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Tuesday, 5 December 2017

Early users of monsoon winds for navigation

Not on something new but a nice article from Current Science .

Early users of monsoon winds for navigation
Sila Tripati
The maritime history of India can be traced back to the Harappan Civilization. Studies suggest that even at that time, monsoon winds and currents assisted in navigation. Recent archaeological exploration and excavations along the Indian margin, Persian Gulf, Red Sea, and coasts of Southeast Asia provide convincing evidence about a maritime network and connections between mariners of India and other parts of the world in ancient times. The author of Periplus of the Erythraean Sea (PES) (60–100 CE) has credited Hippalus (~45 CE), the Greek mariner, with the discovery of monsoon winds and the mid-ocean route to the Indian ports from the Mediterranean. However, archaeological findings of Harappan Civilization, as well as the Vedic and Sangam period texts, suggest that the mariners of India who were trading in the Indian Ocean and adjoining seas had knowledge about monsoon winds much before Hippalus. In this paper, an attempt has been made to demonstrate the fact that knowledge of the monsoon winds was familiar to Indian mariners during the Harappan Civilization as well as in the later period.

 Figure 1. Figure showing the sites mentioned in the text.

 Figure 3 a, b. A seal and a terracotta
amulet from Mohenjo–Daro depict ship
with cabin and birds.

Figures like above  from Mohenjo Daro reminds passages from Rig Veda , like for example RV  I.25.7 about Varuna :
vedā yo vīnāṃ padamantarikṣeṇa patatām | veda nāvaḥ samudriyaḥ|| 
 "He knows the path of birds that fly through heaven, and, Sovran of the sea,He knows the ships that are thereon." (Griffith) 
 "He who knows the track of birds flying through the midspace, knows the (courses of the) boats, since he belongs to the sea." (Jamison-Brereton)
Or  in the old 7th book there is a clear reference to sea travel RV 7.88.3:

ā yad ruhāva varuṇaśca nāvaṃ pra yat samudram īrayāva madhyam| 
"When Varuṇa and I embark together and urge our boat into the midst of ocean" (Griffith)
''When we two, Varuṇa and (I), will board the boat, when we two will raise the middle of the sea ''(Jamison-Brereton)
There are some interesting remarks from Wikipedia on Samudra also :
Samudra and ships[edit]
Some scholars like B.R. Sharma hold that the Rigvedic people may have been shipbuilders engaging in maritime trade.[9] In Rigveda 1.25.7; 7.88.3 and other instances, Samudra is mentioned together with ships. In RV 7.89.4 the rishi Vasishta is thirsting in the midst of water. Other verses mention oceanic waves (RV 4.58.1,11; 7.88.3). Some words that are used for ships are Nau, Peru, Dhi and Druma. A ship with a hundred oars is mentioned in RV 1.116. There were also ships with three masts or with ten oars.[10] RV 9.33.6 says: 'From every side, O Soma, for our profit, pour thou forth four seas filled with a thousand-fold riches."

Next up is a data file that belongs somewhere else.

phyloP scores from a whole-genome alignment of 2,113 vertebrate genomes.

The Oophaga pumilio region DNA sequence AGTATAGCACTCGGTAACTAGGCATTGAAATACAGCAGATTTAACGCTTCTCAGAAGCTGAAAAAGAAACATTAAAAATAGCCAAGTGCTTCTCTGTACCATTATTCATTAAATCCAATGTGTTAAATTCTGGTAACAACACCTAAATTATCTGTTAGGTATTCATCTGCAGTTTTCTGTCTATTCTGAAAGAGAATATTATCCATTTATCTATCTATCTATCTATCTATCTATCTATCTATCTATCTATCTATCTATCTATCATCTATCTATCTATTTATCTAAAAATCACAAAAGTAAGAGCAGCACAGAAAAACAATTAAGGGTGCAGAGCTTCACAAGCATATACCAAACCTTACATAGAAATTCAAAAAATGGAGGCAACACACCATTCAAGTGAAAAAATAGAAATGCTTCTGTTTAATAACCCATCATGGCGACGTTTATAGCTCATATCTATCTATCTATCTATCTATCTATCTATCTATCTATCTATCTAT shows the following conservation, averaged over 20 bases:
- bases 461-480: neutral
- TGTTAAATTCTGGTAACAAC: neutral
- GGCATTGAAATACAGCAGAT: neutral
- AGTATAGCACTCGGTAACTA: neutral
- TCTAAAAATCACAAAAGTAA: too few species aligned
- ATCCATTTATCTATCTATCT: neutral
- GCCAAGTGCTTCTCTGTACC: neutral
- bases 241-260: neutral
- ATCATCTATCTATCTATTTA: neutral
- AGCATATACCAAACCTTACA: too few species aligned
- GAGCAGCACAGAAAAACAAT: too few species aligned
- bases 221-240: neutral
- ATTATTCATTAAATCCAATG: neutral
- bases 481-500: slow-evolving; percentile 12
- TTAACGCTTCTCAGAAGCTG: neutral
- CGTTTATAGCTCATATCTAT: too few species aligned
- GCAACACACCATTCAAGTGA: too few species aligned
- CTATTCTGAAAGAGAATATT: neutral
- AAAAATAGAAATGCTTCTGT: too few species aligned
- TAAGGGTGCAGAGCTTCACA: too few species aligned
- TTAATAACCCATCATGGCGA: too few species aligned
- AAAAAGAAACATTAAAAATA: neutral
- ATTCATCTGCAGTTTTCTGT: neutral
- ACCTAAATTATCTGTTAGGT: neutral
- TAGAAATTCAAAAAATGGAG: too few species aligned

On Rig Veda, the papers suggestion is quite familiar, with an interesting interpretation on Maruts :

Rig Veda and monsoon winds
Though there are diverse opinions on the
Rig Veda (Rg Veda) (1700 and 1100 BCE)
and its period, it is believed that Rig
Veda is the oldest literary work of the
Indian subcontinent. There are several
hymns that have referred to the wind,
waves, tides, water, thunder and rain,
rivers, sea, etc.4,36,37. Similarly, many
verses praise Parjanya (the thunder and
rain), which shows that the Rig Vedic
people were aware of the rainy season
which comes in a certain period every
year3. Monsoon winds are termed as maruts
in the Rig Veda, whereas in the later
Vedic texts, monsoon was referred to as
salila vada (sahla vada) (the wind from
the ocean, especially SW monsoon)38
the Buddhist texts mentioned kalamegha
(dark clouds) and varshavalshaga (heavy
rains)5,39. Despite the available information
on monsoon, rain, and wind in the
Rig Veda, the following questions were
often asked: was the sea known to the
Rig Vedic people? Were the Rig Vedic
people familiar with seafaring? Numerous
statements can be found in the Rig
Veda concerning Samudra for sea
, Nau,
Nava, Ratha being the general terms for
boat or ship and Navya for navigation or
sailor38. Among all these types of water
crafts, nau was the sea vessel in which
oars, sails, masts and anchors were carried.
During favourable wind, sails were
used so that naus could float and move
with speed
Yog .

It is by no means surprising, that the people of Rig Veda ,with a robust possibility knew about ocean and seafaring . The Sindhu-Sarasvati Civilization, shows strong material and cultural continuity, from Neolithic to Iron ages and even today !. Rig Veda is of course an integral part of that continuity.

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